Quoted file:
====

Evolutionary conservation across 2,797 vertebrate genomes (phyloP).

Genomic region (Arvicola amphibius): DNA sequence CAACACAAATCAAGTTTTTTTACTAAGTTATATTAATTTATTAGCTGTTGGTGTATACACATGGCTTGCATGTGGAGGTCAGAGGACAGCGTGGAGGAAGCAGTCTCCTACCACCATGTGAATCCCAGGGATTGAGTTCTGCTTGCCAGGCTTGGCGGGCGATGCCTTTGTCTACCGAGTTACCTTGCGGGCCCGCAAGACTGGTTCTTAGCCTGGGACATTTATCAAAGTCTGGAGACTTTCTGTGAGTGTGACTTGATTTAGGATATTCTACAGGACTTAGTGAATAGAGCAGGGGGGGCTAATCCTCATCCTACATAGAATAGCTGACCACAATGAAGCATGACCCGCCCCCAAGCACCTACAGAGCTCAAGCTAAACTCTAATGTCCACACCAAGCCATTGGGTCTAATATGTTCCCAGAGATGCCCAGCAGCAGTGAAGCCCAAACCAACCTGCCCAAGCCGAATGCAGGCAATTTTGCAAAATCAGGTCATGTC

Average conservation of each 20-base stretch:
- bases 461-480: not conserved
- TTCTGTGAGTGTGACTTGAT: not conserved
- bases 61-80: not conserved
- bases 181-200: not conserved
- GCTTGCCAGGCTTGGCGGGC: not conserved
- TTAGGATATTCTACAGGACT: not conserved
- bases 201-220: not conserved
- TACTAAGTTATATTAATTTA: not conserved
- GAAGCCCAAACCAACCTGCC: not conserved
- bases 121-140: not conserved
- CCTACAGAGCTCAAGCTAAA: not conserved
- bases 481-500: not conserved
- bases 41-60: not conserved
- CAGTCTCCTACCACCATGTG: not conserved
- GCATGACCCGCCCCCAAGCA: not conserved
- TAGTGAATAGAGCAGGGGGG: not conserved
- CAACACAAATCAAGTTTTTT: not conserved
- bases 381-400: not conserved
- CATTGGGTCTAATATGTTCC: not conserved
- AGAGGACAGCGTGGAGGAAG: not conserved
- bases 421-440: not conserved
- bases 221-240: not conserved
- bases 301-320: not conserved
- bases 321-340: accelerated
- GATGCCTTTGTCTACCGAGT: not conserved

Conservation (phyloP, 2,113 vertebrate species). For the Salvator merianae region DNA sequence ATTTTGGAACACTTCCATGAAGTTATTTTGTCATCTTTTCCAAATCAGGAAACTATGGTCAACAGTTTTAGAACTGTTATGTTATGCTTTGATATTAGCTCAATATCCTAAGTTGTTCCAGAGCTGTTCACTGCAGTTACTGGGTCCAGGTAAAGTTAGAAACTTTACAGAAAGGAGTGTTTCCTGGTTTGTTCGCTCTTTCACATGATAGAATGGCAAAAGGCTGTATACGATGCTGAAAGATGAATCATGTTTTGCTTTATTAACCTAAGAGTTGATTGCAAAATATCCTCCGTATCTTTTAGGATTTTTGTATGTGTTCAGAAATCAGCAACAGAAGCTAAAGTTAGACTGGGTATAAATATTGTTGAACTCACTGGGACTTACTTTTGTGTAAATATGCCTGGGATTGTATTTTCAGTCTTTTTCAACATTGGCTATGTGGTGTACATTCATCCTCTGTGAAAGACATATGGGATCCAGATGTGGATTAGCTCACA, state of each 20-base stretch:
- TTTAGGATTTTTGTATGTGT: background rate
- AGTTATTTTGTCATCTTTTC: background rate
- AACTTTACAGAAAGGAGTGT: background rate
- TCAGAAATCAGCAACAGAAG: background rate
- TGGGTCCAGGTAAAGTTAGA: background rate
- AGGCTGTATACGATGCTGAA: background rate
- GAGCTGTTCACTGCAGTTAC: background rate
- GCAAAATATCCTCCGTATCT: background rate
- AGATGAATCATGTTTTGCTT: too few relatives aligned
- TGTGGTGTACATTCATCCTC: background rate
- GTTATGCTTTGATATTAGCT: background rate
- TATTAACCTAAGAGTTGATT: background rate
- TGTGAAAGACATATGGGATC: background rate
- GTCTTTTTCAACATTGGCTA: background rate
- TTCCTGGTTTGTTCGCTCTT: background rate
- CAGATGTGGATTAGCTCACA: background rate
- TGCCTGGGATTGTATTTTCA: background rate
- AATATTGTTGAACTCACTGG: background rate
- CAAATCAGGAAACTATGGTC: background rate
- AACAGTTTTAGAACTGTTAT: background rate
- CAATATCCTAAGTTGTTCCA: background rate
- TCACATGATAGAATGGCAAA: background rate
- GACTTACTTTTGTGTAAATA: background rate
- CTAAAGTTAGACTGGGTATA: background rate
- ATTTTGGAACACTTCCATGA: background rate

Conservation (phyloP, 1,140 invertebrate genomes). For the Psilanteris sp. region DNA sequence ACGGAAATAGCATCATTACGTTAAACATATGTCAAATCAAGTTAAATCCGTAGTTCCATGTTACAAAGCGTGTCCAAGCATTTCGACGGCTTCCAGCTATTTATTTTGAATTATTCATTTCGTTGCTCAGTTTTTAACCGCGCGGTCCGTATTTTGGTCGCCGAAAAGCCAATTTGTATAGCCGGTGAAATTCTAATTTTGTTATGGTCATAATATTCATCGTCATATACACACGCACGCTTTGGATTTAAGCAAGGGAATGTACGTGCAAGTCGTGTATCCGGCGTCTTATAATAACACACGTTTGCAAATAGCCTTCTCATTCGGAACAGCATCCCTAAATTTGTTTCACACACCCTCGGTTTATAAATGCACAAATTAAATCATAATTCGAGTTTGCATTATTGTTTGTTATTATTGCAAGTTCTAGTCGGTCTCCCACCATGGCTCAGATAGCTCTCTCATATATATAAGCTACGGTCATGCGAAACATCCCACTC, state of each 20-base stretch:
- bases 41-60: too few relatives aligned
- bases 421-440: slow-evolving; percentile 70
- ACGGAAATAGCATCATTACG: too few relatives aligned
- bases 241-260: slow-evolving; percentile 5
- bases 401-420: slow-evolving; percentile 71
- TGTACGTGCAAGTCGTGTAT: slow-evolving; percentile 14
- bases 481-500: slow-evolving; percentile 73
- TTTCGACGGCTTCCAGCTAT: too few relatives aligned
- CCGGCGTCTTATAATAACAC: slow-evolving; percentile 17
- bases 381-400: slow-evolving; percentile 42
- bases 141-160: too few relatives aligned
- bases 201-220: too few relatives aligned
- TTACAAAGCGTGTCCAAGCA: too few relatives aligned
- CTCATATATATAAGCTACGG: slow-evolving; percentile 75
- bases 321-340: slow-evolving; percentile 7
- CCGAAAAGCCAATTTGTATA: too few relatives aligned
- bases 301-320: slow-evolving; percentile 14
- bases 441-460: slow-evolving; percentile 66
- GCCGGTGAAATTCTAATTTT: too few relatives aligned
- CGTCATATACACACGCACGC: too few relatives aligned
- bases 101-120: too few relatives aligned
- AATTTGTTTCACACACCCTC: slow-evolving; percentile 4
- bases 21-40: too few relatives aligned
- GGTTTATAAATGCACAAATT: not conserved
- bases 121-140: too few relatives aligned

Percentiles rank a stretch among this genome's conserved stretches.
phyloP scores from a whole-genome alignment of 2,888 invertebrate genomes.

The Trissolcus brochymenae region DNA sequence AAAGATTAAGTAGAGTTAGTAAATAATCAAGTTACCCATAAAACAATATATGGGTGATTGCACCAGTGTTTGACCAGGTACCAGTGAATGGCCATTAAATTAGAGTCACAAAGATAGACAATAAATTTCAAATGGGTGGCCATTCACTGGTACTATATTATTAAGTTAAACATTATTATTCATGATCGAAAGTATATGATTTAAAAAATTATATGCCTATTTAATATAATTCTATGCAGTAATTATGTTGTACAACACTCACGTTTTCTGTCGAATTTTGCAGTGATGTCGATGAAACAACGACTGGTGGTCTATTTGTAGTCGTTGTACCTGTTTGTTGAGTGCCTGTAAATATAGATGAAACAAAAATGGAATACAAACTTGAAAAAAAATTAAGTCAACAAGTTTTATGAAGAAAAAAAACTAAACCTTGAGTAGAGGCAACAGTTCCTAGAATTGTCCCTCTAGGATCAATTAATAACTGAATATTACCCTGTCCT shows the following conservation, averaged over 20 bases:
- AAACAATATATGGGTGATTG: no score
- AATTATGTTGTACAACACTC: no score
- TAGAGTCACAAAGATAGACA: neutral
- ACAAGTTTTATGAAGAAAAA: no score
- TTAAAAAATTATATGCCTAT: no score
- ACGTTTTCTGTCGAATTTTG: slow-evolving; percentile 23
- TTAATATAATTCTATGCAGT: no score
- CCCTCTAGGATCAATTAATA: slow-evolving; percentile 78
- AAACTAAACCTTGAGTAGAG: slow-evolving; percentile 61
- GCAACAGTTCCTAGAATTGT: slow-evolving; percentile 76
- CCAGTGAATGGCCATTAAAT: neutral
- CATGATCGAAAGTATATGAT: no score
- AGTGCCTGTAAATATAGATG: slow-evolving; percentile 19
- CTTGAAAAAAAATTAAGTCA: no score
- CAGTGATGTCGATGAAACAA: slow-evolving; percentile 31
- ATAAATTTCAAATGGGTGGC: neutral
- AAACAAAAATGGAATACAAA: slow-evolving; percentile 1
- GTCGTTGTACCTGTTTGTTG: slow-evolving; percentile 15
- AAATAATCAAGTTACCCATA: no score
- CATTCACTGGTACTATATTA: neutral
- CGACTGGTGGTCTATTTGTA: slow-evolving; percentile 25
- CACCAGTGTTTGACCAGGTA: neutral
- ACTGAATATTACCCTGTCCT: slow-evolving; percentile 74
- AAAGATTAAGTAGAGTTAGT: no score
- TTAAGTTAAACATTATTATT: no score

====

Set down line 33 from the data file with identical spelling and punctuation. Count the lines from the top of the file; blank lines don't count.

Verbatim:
- TCAGAAATCAGCAACAGAAG: background rate